Faculty Mentor(s)

Dr. Erin Barding and Dr. Margaret Smith

Campus

Dahlonega

Proposal Type

Poster

Subject Area

Biology

Location

Library Third Floor, Open Area

Start Date

30-3-2015 12:00 PM

Description/Abstract

Environmental stress in insects can have major ecological impacts. Endoparasitic insects face a unique set of challenges because their environment is defined by their host during at least a portion of their life. Copidosoma floridanum is an endoparasitic, polyembryonic, social wasp that can lay its eggs in the eggs of the moth host, Trichoplusia ni (cabbage looper). T. ni is a common crop pest in the Southeastern United States. From a single C. floridanum egg, thousands of genetically identical offspring develop. From these clonal siblings, two larval castes arise, a sterile soldier caste and a reproductive caste. Previous research indicates that soldier number increases in response to competition from other parasites that share the same host. It is unclear if this increase in soldier number is specifically a result of competition or a response to stress in general. Heat is a common stressor experienced by insects in Georgia. To mimic summer temperature conditions, we reared T. ni hosts parasitized by C. floridanum at 43°C for 2 hours. Hosts were then dissected to count the number of C. floridanum soldiers produced. An increase in soldier number would suggest a general response to stress, while no change in soldier number may indicate a specific response to competition. There was no significant difference in soldier number between control and heat shock groups (df=1, F=0.90, p>0.34) indicating that soldier number increase may be a specific response to competition. This research was funded by the UNG Biology Department and the UNG CURCA FUSE program.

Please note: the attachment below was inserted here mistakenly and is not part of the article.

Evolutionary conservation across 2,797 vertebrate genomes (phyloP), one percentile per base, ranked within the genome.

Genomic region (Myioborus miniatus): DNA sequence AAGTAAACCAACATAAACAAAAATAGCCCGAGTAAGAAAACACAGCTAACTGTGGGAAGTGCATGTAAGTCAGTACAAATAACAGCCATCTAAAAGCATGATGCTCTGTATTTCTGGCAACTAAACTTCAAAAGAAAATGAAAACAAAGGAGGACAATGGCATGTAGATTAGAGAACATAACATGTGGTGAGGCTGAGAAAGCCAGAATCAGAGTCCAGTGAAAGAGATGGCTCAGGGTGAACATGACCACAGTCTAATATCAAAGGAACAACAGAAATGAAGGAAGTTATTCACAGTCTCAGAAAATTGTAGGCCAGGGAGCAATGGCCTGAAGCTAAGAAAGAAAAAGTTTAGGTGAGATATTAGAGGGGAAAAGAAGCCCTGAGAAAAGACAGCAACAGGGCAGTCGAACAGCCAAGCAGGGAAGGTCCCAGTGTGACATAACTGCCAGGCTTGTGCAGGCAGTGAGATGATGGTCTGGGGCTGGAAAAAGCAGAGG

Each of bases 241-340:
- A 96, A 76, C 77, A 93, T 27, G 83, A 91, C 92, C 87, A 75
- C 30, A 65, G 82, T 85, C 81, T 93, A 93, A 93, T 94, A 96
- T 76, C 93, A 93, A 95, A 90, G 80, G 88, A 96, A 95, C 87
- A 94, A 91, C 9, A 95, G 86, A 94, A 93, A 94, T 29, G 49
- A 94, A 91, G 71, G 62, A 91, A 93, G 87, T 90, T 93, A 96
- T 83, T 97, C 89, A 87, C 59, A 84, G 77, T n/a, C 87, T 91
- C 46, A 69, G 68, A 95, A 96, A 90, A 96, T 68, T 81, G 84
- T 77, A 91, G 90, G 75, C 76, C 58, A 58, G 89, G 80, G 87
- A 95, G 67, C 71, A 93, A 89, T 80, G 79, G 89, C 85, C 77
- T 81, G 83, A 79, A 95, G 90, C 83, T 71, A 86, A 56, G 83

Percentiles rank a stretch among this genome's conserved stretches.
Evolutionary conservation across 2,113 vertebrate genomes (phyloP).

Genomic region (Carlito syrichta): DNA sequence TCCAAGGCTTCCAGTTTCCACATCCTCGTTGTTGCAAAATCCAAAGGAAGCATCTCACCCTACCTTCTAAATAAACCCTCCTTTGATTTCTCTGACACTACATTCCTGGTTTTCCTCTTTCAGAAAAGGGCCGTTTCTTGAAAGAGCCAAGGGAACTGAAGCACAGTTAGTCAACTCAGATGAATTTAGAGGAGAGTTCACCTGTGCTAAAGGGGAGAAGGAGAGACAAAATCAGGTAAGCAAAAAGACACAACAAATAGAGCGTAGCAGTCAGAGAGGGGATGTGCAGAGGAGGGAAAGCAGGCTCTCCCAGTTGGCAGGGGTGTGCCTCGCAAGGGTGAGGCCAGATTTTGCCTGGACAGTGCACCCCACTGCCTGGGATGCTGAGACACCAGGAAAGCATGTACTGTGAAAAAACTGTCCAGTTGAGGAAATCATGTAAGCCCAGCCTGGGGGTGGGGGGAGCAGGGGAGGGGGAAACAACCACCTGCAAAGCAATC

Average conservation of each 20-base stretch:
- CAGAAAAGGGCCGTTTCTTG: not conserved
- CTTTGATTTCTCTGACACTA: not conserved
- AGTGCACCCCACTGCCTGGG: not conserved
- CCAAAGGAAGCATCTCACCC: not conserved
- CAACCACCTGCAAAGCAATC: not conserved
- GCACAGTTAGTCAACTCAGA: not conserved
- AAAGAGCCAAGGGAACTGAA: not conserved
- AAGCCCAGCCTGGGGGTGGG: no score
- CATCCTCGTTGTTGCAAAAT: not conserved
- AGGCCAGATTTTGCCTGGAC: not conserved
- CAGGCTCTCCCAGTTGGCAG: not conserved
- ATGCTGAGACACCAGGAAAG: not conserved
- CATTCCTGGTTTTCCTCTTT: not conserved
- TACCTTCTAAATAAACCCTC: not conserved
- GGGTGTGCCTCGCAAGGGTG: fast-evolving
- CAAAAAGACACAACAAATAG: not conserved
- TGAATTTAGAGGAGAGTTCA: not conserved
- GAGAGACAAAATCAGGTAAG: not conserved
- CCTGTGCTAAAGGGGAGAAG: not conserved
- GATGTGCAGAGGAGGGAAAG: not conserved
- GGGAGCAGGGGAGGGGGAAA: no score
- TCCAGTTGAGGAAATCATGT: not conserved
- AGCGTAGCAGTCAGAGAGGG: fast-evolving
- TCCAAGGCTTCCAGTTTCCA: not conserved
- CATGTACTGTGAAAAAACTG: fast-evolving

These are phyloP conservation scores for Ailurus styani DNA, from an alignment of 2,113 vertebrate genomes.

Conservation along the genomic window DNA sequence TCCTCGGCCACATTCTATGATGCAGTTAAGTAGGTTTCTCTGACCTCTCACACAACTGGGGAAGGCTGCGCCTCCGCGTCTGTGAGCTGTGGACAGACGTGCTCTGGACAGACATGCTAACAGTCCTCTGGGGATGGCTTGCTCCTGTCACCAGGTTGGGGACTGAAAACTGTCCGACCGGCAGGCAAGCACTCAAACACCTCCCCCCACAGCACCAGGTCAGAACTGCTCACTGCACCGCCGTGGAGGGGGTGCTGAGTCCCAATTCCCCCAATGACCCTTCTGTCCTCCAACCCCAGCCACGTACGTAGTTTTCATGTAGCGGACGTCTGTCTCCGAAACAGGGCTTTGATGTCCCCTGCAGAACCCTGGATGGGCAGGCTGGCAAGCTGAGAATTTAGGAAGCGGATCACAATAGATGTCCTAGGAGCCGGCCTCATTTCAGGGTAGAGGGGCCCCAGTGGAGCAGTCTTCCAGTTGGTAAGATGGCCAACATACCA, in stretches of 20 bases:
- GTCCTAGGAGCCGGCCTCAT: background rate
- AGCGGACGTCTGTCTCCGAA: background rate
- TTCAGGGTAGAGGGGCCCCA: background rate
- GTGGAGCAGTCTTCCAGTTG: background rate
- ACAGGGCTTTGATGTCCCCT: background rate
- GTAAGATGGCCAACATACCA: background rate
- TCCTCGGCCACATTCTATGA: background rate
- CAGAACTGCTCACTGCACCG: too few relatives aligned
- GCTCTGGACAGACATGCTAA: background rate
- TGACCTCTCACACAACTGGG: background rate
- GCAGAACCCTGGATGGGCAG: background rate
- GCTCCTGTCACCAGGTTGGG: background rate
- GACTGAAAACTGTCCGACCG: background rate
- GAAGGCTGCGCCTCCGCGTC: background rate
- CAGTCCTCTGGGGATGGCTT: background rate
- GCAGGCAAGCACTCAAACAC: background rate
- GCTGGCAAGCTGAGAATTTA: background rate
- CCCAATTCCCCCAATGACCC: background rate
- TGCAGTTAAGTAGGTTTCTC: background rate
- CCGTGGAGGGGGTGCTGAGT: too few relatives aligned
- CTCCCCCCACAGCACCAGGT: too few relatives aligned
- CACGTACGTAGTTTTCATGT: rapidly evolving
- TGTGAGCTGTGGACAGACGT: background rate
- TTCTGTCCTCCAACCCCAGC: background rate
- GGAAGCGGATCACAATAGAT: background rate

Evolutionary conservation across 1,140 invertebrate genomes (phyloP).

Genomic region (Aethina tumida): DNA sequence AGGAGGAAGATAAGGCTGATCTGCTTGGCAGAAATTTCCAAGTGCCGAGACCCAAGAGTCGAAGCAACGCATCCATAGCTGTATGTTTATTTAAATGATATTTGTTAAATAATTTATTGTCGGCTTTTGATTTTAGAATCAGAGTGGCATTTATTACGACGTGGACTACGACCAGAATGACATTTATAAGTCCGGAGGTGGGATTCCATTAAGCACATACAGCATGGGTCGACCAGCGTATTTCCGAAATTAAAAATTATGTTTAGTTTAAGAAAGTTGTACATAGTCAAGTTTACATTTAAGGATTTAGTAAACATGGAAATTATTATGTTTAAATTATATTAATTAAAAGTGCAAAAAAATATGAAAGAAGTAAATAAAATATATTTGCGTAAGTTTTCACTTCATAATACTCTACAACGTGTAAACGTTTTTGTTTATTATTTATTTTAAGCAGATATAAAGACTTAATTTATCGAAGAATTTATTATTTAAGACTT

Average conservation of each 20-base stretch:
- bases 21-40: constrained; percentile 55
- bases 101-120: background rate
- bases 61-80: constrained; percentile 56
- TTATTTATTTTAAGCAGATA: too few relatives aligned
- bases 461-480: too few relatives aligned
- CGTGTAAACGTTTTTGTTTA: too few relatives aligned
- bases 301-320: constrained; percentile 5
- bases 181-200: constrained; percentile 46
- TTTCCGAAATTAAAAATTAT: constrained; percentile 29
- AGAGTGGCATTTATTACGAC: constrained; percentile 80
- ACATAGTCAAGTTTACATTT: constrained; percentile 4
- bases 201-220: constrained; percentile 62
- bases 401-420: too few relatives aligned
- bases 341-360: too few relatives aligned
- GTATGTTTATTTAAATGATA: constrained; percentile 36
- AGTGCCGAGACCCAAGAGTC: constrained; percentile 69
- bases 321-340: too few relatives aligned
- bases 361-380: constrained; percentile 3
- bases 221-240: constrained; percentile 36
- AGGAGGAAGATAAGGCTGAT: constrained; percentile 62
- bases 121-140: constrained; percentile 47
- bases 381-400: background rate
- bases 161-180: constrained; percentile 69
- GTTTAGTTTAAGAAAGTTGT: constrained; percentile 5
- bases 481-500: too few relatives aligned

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Mar 30th, 12:00 PM

Stress response in the social, parasitic insect Copidosoma floridanum (Hymenoptera).

Library Third Floor, Open Area

Environmental stress in insects can have major ecological impacts. Endoparasitic insects face a unique set of challenges because their environment is defined by their host during at least a portion of their life. Copidosoma floridanum is an endoparasitic, polyembryonic, social wasp that can lay its eggs in the eggs of the moth host, Trichoplusia ni (cabbage looper). T. ni is a common crop pest in the Southeastern United States. From a single C. floridanum egg, thousands of genetically identical offspring develop. From these clonal siblings, two larval castes arise, a sterile soldier caste and a reproductive caste. Previous research indicates that soldier number increases in response to competition from other parasites that share the same host. It is unclear if this increase in soldier number is specifically a result of competition or a response to stress in general. Heat is a common stressor experienced by insects in Georgia. To mimic summer temperature conditions, we reared T. ni hosts parasitized by C. floridanum at 43°C for 2 hours. Hosts were then dissected to count the number of C. floridanum soldiers produced. An increase in soldier number would suggest a general response to stress, while no change in soldier number may indicate a specific response to competition. There was no significant difference in soldier number between control and heat shock groups (df=1, F=0.90, p>0.34) indicating that soldier number increase may be a specific response to competition. This research was funded by the UNG Biology Department and the UNG CURCA FUSE program.